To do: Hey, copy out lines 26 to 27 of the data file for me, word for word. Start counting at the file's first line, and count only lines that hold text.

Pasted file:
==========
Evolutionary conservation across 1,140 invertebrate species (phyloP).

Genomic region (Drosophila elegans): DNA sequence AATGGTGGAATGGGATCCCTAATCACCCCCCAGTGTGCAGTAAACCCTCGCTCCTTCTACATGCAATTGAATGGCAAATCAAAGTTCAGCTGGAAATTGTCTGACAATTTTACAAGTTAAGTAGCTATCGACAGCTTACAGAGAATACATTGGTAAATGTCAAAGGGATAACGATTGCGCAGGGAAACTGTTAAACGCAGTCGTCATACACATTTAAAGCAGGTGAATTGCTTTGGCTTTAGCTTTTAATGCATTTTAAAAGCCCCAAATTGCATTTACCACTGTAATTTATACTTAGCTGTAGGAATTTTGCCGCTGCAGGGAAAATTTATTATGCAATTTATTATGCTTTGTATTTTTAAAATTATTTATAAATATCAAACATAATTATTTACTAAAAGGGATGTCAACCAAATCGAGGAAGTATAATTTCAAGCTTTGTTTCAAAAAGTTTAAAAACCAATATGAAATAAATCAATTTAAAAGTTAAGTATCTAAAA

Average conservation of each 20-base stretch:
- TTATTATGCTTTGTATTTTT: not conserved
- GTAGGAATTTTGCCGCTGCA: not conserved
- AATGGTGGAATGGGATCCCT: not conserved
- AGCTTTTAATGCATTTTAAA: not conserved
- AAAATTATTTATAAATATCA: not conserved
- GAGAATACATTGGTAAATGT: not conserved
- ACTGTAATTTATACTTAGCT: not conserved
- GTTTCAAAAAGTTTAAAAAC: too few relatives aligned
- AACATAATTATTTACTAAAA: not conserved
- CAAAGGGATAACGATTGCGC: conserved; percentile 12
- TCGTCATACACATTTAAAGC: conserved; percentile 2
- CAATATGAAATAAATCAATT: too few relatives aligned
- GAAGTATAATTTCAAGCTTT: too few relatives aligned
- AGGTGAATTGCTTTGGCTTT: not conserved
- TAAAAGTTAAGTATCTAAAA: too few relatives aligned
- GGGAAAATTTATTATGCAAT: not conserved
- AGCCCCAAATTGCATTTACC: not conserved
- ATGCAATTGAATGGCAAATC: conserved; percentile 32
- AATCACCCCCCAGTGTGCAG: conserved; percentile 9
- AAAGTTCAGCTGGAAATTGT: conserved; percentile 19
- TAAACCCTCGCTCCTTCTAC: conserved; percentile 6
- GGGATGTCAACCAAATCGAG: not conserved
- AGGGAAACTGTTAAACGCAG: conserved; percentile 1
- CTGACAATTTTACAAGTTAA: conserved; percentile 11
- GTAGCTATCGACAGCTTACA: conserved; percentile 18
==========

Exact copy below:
- AGGGAAACTGTTAAACGCAG: conserved; percentile 1
- CTGACAATTTTACAAGTTAA: conserved; percentile 11